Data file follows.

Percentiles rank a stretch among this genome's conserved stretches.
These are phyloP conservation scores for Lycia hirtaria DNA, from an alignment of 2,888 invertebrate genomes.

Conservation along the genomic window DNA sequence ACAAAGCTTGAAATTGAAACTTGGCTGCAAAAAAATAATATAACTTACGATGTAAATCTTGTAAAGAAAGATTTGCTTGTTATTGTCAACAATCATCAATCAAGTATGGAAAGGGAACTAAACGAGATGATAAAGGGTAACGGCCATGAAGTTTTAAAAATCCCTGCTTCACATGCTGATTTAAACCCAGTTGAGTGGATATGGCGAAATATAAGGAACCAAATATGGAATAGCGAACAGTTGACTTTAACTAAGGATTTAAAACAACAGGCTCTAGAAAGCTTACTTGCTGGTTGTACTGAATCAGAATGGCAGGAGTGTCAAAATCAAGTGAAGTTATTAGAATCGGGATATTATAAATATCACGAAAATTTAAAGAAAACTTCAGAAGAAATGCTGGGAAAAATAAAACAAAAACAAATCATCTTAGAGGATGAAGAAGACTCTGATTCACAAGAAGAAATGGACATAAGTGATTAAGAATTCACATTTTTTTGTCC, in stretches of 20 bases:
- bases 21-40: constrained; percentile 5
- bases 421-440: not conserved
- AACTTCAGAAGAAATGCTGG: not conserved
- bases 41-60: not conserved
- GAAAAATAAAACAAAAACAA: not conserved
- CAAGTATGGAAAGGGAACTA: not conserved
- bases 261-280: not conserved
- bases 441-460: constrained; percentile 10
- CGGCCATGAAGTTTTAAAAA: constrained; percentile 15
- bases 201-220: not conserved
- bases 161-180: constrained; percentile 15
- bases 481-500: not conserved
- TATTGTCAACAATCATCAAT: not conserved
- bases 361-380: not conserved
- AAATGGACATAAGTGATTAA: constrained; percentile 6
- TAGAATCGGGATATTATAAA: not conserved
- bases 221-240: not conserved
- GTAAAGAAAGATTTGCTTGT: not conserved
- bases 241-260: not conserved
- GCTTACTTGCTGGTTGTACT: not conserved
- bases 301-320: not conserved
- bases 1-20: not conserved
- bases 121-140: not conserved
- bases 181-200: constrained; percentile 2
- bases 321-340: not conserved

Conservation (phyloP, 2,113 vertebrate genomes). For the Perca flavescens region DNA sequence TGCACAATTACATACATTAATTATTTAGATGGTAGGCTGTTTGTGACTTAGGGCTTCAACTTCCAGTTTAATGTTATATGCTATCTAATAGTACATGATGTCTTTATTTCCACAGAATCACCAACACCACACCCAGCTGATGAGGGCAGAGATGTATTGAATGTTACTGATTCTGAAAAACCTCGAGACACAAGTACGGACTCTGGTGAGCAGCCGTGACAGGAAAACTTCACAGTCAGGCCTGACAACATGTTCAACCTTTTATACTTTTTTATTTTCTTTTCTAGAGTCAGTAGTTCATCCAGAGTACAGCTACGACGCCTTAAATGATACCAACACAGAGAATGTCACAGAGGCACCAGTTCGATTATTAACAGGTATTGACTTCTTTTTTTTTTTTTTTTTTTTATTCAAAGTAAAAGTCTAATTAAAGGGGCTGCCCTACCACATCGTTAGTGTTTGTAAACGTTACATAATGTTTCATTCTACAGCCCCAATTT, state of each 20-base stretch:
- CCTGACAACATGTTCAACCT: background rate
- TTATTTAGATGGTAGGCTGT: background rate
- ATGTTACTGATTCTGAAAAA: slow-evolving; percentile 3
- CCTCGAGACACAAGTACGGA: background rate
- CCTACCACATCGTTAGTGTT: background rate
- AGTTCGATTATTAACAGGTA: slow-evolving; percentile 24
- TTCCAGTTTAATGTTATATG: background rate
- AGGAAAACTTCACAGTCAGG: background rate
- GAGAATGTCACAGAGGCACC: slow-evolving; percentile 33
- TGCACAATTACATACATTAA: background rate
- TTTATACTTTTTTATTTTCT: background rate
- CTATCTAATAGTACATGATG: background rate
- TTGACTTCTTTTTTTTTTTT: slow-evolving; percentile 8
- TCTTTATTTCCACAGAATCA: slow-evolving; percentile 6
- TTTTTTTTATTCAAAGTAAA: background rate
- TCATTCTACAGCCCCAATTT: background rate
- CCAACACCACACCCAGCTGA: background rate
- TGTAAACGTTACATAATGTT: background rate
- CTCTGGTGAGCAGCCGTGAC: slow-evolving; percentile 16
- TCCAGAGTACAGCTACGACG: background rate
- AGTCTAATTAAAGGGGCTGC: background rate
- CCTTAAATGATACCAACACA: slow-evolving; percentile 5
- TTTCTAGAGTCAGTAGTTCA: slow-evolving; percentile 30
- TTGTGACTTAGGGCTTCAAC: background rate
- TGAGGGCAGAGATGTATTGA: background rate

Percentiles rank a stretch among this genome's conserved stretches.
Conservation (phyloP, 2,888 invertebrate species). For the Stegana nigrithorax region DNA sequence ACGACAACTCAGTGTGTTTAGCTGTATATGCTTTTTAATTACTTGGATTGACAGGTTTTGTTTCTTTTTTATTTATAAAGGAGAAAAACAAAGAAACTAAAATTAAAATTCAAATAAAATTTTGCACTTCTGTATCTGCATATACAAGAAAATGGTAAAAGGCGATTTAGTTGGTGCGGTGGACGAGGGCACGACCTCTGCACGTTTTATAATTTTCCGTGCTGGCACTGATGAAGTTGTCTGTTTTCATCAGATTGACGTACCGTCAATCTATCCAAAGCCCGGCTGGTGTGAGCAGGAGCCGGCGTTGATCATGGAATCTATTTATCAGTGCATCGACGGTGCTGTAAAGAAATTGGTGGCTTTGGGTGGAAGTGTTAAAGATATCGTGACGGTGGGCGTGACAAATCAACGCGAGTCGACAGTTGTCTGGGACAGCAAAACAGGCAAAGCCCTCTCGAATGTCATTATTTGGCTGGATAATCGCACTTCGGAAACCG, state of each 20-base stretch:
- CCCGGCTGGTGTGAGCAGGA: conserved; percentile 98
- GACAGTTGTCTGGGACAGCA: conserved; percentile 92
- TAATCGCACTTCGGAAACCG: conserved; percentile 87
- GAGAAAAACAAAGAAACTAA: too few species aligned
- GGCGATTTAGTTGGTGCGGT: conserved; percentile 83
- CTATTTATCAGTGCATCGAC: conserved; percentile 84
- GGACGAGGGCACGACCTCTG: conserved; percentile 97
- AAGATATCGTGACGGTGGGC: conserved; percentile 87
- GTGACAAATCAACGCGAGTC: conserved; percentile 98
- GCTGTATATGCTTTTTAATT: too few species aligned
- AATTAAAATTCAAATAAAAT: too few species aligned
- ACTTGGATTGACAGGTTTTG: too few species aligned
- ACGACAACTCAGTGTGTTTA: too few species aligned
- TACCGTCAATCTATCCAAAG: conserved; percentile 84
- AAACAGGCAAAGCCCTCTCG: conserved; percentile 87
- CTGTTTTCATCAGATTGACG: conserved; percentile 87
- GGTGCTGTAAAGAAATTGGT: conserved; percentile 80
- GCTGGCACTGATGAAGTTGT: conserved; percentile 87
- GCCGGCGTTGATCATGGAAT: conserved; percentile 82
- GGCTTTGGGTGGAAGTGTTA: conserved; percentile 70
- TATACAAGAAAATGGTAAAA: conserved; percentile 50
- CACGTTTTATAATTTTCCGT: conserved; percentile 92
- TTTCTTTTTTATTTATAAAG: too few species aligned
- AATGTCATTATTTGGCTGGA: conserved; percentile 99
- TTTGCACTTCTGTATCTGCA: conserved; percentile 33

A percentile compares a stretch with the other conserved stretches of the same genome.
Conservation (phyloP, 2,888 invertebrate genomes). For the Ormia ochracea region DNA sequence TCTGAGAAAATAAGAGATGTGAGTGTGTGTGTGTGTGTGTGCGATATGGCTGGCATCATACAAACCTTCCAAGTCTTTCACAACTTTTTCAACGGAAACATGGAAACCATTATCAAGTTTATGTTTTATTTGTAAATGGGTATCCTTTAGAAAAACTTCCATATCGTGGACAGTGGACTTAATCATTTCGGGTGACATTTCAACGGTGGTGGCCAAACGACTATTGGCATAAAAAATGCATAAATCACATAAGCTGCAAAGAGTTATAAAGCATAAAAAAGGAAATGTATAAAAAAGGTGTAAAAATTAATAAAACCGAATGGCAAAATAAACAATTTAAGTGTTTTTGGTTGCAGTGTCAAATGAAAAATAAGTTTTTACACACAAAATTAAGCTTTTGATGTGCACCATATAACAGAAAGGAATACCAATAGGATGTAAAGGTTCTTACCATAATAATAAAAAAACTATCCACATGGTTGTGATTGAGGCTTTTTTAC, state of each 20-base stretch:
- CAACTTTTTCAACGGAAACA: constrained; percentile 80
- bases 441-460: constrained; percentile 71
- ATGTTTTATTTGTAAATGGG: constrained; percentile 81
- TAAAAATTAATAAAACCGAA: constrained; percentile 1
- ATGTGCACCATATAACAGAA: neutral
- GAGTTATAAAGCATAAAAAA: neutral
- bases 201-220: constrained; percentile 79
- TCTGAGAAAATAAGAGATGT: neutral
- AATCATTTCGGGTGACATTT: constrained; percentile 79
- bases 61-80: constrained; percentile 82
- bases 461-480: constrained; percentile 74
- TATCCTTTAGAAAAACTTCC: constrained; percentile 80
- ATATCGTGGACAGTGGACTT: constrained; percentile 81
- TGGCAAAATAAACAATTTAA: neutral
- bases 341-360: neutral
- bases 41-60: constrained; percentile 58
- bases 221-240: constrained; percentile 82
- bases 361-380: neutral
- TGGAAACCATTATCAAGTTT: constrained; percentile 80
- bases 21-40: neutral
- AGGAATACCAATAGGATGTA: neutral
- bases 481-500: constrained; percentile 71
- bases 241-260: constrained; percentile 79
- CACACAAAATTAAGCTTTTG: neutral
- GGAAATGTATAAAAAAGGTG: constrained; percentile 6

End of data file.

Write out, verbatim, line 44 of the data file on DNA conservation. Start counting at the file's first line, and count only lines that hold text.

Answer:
- TTTTTTTTATTCAAAGTAAA: background rate